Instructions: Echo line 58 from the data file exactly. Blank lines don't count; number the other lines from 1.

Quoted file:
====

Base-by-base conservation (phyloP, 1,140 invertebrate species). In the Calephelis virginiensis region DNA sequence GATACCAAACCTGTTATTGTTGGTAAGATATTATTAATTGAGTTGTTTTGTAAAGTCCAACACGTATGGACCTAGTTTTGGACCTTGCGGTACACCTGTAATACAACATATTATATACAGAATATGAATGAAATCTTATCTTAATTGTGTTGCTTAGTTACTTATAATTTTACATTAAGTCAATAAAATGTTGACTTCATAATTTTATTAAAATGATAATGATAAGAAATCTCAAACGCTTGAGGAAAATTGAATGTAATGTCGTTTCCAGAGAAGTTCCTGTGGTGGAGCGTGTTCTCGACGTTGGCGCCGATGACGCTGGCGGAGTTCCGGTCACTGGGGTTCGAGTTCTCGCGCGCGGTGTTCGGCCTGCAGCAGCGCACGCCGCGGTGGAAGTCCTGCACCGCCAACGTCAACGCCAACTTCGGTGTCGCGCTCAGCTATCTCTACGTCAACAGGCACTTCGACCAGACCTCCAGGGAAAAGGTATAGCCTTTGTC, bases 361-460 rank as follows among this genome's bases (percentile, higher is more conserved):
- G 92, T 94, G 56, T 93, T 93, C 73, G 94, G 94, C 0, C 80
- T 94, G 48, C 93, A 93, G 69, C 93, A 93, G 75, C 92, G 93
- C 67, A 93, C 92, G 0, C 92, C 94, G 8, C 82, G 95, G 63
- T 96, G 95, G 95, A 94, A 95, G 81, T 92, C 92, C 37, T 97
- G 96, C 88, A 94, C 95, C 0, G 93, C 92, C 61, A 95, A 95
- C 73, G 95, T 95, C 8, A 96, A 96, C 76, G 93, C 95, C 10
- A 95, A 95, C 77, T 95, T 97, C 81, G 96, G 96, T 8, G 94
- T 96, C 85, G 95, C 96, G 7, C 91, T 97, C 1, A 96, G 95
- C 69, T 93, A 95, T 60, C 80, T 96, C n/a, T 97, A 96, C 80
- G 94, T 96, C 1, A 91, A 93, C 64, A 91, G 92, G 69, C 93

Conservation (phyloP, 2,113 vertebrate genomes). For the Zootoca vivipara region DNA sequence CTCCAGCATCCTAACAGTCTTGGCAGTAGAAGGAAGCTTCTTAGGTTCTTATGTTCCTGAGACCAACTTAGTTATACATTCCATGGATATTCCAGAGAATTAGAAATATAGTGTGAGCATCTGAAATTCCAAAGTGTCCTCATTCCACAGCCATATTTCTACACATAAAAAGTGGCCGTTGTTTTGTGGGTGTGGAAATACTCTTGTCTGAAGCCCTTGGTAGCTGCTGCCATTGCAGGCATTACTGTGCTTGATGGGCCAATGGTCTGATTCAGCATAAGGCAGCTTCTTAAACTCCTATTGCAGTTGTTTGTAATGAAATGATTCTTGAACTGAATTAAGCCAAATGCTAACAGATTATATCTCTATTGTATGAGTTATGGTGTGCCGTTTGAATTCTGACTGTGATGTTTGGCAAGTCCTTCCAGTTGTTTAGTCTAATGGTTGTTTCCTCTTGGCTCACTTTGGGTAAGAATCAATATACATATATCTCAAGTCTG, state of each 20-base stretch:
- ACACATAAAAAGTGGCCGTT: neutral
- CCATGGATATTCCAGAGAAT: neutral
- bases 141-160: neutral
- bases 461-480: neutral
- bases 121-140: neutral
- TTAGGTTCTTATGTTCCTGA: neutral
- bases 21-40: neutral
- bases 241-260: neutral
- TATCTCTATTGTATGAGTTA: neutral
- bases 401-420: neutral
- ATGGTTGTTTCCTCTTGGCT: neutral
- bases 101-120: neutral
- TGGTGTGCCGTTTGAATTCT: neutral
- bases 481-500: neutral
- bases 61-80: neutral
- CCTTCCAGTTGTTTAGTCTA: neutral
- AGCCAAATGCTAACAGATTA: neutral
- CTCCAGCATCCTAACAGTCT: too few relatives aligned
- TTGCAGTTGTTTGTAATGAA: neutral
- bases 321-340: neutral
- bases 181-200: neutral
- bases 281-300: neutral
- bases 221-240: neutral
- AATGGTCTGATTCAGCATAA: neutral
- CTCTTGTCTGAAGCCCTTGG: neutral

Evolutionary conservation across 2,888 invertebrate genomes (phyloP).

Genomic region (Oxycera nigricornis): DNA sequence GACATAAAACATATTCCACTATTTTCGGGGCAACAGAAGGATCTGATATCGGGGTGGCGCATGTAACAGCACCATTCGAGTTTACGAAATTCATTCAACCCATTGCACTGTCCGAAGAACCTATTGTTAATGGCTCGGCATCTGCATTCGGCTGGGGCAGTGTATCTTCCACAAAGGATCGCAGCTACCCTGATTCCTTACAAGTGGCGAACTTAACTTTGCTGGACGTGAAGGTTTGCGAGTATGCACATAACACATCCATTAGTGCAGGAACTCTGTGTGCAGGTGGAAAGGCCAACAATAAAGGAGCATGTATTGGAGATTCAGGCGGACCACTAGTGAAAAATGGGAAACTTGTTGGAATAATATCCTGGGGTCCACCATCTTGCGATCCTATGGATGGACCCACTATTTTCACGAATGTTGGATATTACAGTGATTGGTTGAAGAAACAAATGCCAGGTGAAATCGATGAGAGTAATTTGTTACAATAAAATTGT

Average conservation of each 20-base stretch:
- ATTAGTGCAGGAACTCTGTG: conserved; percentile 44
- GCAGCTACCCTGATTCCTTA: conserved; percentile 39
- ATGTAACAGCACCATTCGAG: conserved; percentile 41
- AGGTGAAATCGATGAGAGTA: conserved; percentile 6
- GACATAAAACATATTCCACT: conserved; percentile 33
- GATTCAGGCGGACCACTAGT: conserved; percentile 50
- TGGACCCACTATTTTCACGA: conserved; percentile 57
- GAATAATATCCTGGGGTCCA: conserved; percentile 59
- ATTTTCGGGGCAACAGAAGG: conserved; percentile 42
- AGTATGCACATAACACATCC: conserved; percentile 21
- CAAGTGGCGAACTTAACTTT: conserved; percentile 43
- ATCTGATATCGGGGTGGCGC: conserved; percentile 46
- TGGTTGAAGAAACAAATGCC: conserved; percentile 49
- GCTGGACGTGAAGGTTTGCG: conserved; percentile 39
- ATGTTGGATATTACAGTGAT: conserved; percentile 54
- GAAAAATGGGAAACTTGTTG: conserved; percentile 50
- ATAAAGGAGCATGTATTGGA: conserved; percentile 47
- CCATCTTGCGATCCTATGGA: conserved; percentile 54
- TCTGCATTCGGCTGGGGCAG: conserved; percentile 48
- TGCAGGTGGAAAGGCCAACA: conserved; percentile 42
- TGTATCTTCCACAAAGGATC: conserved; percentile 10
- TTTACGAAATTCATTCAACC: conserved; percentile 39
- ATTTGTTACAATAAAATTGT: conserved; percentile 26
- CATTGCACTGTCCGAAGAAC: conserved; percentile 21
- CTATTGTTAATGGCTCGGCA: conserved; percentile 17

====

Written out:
- CCATCTTGCGATCCTATGGA: conserved; percentile 54